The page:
Eurogamer: Can you tell us a little about the design process that goes into an EVE Online expansion? How do you decide on what features will go in, and how do you then go about building and testing them?
Noah Ward: We've been refining our processes continuously in an attempt to be a lean, mean space game creation machine. At CCP we use Agile methodologies on an enterprise level, and I'm actually finding working in this way to be a real advantage over the old waterfall method. You will need to look up Scrum on Wikipedia or something, because I'm going to use a bit of jargon.
The process starts with a lot of brainstorming. Once we've harvested a fair share of ideas and put them in our backlog we move into scoping. Usually when we do scoping we like to have a theme. The theme of Apocrypha was true exploration. Having that theme makes it easier for us to make hard decisions and have a laser focus on what we're trying to accomplish in the expansion.
The scoping sessions lead to a few key features that float to the top of the backlog which we can build an expansion around. The key features for Apocrypha were unstable wormholes that lead to unexplored space, Tech 3, and Epic Mission Arcs. With those features decided we start to form Scrum teams around those various features.
A standard scrum team for us consists of a Product Owner, Scrum Master, 2 Designers, 2 Programmers and 2 QA, but could be made up of just artists or programmers depending on what they are working on. A key thing that needs to happen at this point is that the Product Owners need to have an intimate understanding of the vision that the Product Managers (that's me) have for the feature they are working on.
That's so important because the real development starts on release planning day. This is a day when the entire company comes together to plan not just what they will work on in their first sprint but in all the sprints leading up to the release. We reconfigure our cantina into a war room with video conferencing to the other offices so everyone has access to everyone, and we're able to rapidly sort out interdependencies.
It works amazingly well compared to the epic fail that would result from me sitting in a room trying to decide who's going to do what and when. After release planning we pull all the product owners into a room at around 10 at night, and decide if the day's plan holds water. If it does then the next day the teams jump right into sprinting, but if it doesn't then we need to release plan the next day. After that, it's two-week sprints, with each team demoing what they have ready at the end of each sprint. Those demos keep the rest of the company abreast of the progress and allow us to iterate over the features based on regular feedback.
Sorry for the TL:DR but I get pretty excited when I talk about this stuff. Even though it took a while to explain, it's really not a complicated process, and I would recommend it to other developers.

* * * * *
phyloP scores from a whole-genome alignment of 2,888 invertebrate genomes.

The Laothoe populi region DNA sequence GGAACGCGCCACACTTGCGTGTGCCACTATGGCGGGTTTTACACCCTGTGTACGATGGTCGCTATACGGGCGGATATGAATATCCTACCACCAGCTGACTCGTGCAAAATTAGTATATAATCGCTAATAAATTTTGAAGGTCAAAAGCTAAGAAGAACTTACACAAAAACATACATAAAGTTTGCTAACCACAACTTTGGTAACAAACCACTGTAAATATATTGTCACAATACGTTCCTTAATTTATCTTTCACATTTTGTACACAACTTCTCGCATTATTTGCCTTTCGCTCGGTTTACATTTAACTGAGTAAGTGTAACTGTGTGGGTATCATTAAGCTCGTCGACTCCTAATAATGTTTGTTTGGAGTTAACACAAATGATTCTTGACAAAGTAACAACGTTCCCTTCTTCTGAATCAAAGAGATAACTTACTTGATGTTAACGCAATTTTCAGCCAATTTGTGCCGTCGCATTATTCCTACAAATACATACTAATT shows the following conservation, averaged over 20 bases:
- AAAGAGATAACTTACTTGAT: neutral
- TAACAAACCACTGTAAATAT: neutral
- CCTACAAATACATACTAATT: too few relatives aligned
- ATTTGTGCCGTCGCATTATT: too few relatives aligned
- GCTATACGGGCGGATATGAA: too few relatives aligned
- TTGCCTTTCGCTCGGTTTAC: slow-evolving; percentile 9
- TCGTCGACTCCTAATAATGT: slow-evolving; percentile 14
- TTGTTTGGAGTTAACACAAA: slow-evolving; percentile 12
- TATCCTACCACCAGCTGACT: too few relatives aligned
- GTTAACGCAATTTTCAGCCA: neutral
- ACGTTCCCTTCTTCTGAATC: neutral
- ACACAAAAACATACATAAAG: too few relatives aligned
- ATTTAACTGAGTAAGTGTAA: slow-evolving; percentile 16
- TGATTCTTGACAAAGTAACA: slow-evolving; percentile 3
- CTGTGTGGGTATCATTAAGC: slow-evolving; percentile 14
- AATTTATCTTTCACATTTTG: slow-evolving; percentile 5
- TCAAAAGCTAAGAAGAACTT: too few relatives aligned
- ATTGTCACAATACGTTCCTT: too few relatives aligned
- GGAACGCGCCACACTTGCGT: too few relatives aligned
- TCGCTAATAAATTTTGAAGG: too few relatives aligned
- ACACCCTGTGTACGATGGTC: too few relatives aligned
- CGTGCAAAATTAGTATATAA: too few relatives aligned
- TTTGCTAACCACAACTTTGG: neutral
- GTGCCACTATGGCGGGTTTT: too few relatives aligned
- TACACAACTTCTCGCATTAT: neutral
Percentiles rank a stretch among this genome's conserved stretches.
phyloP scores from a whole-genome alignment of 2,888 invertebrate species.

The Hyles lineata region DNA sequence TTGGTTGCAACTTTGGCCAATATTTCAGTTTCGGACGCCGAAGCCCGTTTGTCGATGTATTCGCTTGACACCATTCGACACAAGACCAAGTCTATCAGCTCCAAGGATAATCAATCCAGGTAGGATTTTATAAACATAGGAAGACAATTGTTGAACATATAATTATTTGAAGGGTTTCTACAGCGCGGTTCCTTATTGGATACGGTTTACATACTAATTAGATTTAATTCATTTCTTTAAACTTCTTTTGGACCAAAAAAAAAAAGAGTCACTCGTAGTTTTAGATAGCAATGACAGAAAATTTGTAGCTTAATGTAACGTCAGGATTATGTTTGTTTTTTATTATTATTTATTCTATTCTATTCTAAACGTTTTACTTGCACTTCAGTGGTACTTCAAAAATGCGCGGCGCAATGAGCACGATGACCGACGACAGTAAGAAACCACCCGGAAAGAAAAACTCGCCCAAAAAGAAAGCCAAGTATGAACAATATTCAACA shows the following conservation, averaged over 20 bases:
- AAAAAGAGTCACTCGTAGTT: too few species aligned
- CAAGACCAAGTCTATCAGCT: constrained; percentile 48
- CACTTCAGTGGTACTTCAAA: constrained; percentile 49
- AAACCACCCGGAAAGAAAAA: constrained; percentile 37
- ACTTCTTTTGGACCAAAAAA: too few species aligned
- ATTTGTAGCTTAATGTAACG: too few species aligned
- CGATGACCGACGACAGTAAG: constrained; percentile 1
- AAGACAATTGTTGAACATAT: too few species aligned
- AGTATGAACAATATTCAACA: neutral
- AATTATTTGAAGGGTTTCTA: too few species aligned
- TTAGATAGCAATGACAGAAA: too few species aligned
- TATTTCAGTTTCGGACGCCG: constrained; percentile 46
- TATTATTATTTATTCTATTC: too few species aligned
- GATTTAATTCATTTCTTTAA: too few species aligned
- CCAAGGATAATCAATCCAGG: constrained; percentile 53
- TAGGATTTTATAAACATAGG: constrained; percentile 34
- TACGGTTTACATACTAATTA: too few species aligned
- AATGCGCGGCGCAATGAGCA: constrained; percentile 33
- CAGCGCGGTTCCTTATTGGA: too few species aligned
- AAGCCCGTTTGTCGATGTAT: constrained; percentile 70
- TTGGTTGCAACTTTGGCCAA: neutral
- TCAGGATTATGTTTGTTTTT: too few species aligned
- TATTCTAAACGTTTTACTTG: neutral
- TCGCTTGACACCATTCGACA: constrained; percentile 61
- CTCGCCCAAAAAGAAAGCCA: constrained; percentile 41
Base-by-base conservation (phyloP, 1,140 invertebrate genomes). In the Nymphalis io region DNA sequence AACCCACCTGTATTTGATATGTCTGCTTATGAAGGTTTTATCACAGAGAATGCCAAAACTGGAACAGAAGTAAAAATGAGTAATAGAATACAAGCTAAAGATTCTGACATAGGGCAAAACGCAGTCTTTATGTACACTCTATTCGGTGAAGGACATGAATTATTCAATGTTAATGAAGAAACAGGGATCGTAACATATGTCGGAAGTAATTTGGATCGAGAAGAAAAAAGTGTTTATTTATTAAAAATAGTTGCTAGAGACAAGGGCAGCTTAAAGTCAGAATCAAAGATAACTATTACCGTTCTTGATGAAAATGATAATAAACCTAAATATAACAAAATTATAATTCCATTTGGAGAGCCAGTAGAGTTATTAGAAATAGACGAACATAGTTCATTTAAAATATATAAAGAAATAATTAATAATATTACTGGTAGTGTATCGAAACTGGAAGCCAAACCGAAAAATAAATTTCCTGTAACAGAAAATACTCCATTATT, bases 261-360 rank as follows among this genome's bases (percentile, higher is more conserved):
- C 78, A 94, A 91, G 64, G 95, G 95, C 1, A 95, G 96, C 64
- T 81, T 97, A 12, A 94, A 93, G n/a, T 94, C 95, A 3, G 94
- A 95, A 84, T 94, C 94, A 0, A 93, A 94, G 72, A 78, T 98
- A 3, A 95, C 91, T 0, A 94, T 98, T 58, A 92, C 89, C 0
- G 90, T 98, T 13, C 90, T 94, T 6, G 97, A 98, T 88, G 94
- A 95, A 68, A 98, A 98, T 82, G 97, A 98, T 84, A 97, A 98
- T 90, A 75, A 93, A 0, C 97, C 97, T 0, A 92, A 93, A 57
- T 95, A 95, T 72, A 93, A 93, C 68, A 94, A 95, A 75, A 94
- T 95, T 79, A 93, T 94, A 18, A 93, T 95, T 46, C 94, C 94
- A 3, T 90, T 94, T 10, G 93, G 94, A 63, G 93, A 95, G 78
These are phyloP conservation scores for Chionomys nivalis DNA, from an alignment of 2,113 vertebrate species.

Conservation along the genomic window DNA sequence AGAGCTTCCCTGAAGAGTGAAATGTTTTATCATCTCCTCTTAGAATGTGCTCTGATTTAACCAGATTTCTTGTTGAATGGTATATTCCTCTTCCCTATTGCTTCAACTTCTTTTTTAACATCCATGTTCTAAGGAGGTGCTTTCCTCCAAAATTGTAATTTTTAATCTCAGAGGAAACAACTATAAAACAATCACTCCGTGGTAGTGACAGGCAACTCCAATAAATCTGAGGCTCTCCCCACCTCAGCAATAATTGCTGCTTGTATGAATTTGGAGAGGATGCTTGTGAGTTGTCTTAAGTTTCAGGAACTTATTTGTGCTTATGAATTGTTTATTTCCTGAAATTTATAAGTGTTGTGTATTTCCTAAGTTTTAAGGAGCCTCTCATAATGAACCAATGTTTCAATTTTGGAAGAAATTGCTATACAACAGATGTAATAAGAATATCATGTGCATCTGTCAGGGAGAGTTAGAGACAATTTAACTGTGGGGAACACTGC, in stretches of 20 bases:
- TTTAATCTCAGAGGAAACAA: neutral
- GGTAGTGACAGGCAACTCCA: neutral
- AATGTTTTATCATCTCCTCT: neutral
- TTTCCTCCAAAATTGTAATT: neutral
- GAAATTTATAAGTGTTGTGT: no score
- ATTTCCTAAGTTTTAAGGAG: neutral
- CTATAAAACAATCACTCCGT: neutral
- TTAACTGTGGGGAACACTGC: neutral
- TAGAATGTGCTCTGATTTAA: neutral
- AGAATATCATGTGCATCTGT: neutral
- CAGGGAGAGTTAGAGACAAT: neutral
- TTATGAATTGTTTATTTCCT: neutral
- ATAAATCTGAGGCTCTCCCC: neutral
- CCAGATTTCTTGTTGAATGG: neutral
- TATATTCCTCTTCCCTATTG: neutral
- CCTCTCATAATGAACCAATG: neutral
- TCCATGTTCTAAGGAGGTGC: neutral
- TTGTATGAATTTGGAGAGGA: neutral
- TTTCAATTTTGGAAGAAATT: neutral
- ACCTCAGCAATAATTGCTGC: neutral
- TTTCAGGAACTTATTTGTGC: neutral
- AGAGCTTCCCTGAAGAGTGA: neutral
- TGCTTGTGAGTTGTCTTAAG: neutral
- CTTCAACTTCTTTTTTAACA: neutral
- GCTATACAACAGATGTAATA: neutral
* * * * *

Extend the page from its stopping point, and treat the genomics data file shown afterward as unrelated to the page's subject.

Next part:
Eurogamer: What other features should older players be excited about? Can you talk about the refreshed UI and other changes?
Noah Ward: There is a lot to be excited about in this expansion. The new system scanner is really cool. It's much more interactive to use, almost like a puzzle game. I've already mentioned the skill queue but it's worth mentioning again because it's so cool. The new fitting screen with picture-in-picture is much improved and includes the ability to save and share fittings. Overview settings are also able to be exported and shared.
The effects have been revamped and look really cool. We've got a new sound engine with new sound effects. Mac users are finally getting Premium graphics and everyone has more options to optimize their graphic performance. I'm personally really excited about this expansion because we've done so many things that I think will please players. There are little things, like the improved agent dialogue, that are just nicer.
Eurogamer: What does Apocrypha mean overall for the future direction of EVE? And is EVE, as some players have suggested, getting over-crowded? Will wormhole space alleviate that?
Noah Ward: Apocrypha is about new challenges, new experiences and giving players added freedom to make their own destiny. Giving players tools to enjoy their time in EVE is what we're all about.
This new W-space should give players a lot of elbow room. EVE isn't over-crowded though; it's just that players all flock to the same places and that's due to game mechanics. We understand this and we're doing things to alleviate these bottleneck systems. The next thing we intend to tackle is the sovereignty mechanics. That should both spread players out in 0.0 and not "force" them to claim as much empty space as they currently feel inclined to do. As we introduce the higher-level Epic Arcs, the players in mission hubs will spread out as well. There is plenty of space out there, it's our job to give the players things to do in it. We're really just getting warmed up.